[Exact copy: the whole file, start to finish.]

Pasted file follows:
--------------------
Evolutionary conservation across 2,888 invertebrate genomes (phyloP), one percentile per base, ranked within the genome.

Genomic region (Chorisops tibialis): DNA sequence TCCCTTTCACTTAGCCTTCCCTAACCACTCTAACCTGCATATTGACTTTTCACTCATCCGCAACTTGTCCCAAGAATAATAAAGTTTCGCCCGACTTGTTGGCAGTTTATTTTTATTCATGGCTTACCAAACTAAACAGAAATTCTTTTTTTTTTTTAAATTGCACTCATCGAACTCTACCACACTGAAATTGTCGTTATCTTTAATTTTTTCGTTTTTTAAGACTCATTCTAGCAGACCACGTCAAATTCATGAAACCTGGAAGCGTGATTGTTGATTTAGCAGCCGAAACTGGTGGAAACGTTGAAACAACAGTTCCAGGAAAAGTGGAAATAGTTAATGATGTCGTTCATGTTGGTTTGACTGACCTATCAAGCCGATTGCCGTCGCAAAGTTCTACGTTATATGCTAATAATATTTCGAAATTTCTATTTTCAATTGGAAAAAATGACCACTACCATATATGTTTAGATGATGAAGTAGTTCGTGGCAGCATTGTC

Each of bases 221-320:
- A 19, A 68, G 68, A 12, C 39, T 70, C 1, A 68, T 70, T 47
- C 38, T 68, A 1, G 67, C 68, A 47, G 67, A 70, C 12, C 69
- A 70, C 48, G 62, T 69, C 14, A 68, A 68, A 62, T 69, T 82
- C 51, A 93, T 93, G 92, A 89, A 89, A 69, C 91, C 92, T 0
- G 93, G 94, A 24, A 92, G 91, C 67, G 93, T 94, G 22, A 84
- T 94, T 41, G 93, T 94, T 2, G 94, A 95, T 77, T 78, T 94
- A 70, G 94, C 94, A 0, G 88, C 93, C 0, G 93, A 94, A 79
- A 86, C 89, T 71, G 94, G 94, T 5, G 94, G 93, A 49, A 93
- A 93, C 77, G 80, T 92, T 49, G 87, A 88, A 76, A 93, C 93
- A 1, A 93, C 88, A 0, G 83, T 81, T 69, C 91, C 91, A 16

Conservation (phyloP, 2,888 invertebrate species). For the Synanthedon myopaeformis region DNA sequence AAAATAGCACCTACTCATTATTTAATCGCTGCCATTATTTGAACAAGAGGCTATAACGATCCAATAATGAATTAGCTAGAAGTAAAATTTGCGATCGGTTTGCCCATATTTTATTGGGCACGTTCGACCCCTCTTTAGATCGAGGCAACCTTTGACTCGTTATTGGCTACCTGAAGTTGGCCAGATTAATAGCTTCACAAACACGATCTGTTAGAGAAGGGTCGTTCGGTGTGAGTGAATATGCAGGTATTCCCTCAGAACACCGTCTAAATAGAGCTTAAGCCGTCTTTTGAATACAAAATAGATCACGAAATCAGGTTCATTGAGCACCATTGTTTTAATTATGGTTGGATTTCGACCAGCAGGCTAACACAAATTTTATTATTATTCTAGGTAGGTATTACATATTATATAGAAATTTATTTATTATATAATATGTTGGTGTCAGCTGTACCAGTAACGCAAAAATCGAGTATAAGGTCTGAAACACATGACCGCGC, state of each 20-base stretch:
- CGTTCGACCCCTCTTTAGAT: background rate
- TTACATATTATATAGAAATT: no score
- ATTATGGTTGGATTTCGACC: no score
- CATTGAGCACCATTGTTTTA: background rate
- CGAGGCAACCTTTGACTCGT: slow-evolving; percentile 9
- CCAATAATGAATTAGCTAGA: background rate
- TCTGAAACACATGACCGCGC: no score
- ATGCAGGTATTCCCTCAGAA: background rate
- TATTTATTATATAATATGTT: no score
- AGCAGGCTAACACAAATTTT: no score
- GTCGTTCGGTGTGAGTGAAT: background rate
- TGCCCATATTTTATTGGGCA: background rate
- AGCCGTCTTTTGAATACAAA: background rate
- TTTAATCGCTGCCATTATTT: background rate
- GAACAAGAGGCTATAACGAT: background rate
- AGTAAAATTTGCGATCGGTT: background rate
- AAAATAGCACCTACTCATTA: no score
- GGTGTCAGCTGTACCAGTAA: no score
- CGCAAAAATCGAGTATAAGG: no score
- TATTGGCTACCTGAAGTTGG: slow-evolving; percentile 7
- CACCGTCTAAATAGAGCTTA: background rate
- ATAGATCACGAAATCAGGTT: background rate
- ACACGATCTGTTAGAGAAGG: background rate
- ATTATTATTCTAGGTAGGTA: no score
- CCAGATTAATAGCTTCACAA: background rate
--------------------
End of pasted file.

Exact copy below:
Evolutionary conservation across 2,888 invertebrate genomes (phyloP), one percentile per base, ranked within the genome.

Genomic region (Chorisops tibialis): DNA sequence TCCCTTTCACTTAGCCTTCCCTAACCACTCTAACCTGCATATTGACTTTTCACTCATCCGCAACTTGTCCCAAGAATAATAAAGTTTCGCCCGACTTGTTGGCAGTTTATTTTTATTCATGGCTTACCAAACTAAACAGAAATTCTTTTTTTTTTTTAAATTGCACTCATCGAACTCTACCACACTGAAATTGTCGTTATCTTTAATTTTTTCGTTTTTTAAGACTCATTCTAGCAGACCACGTCAAATTCATGAAACCTGGAAGCGTGATTGTTGATTTAGCAGCCGAAACTGGTGGAAACGTTGAAACAACAGTTCCAGGAAAAGTGGAAATAGTTAATGATGTCGTTCATGTTGGTTTGACTGACCTATCAAGCCGATTGCCGTCGCAAAGTTCTACGTTATATGCTAATAATATTTCGAAATTTCTATTTTCAATTGGAAAAAATGACCACTACCATATATGTTTAGATGATGAAGTAGTTCGTGGCAGCATTGTC

Each of bases 221-320:
- A 19, A 68, G 68, A 12, C 39, T 70, C 1, A 68, T 70, T 47
- C 38, T 68, A 1, G 67, C 68, A 47, G 67, A 70, C 12, C 69
- A 70, C 48, G 62, T 69, C 14, A 68, A 68, A 62, T 69, T 82
- C 51, A 93, T 93, G 92, A 89, A 89, A 69, C 91, C 92, T 0
- G 93, G 94, A 24, A 92, G 91, C 67, G 93, T 94, G 22, A 84
- T 94, T 41, G 93, T 94, T 2, G 94, A 95, T 77, T 78, T 94
- A 70, G 94, C 94, A 0, G 88, C 93, C 0, G 93, A 94, A 79
- A 86, C 89, T 71, G 94, G 94, T 5, G 94, G 93, A 49, A 93
- A 93, C 77, G 80, T 92, T 49, G 87, A 88, A 76, A 93, C 93
- A 1, A 93, C 88, A 0, G 83, T 81, T 69, C 91, C 91, A 16

Conservation (phyloP, 2,888 invertebrate species). For the Synanthedon myopaeformis region DNA sequence AAAATAGCACCTACTCATTATTTAATCGCTGCCATTATTTGAACAAGAGGCTATAACGATCCAATAATGAATTAGCTAGAAGTAAAATTTGCGATCGGTTTGCCCATATTTTATTGGGCACGTTCGACCCCTCTTTAGATCGAGGCAACCTTTGACTCGTTATTGGCTACCTGAAGTTGGCCAGATTAATAGCTTCACAAACACGATCTGTTAGAGAAGGGTCGTTCGGTGTGAGTGAATATGCAGGTATTCCCTCAGAACACCGTCTAAATAGAGCTTAAGCCGTCTTTTGAATACAAAATAGATCACGAAATCAGGTTCATTGAGCACCATTGTTTTAATTATGGTTGGATTTCGACCAGCAGGCTAACACAAATTTTATTATTATTCTAGGTAGGTATTACATATTATATAGAAATTTATTTATTATATAATATGTTGGTGTCAGCTGTACCAGTAACGCAAAAATCGAGTATAAGGTCTGAAACACATGACCGCGC, state of each 20-base stretch:
- CGTTCGACCCCTCTTTAGAT: background rate
- TTACATATTATATAGAAATT: no score
- ATTATGGTTGGATTTCGACC: no score
- CATTGAGCACCATTGTTTTA: background rate
- CGAGGCAACCTTTGACTCGT: slow-evolving; percentile 9
- CCAATAATGAATTAGCTAGA: background rate
- TCTGAAACACATGACCGCGC: no score
- ATGCAGGTATTCCCTCAGAA: background rate
- TATTTATTATATAATATGTT: no score
- AGCAGGCTAACACAAATTTT: no score
- GTCGTTCGGTGTGAGTGAAT: background rate
- TGCCCATATTTTATTGGGCA: background rate
- AGCCGTCTTTTGAATACAAA: background rate
- TTTAATCGCTGCCATTATTT: background rate
- GAACAAGAGGCTATAACGAT: background rate
- AGTAAAATTTGCGATCGGTT: background rate
- AAAATAGCACCTACTCATTA: no score
- GGTGTCAGCTGTACCAGTAA: no score
- CGCAAAAATCGAGTATAAGG: no score
- TATTGGCTACCTGAAGTTGG: slow-evolving; percentile 7
- CACCGTCTAAATAGAGCTTA: background rate
- ATAGATCACGAAATCAGGTT: background rate
- ACACGATCTGTTAGAGAAGG: background rate
- ATTATTATTCTAGGTAGGTA: no score
- CCAGATTAATAGCTTCACAA: background rate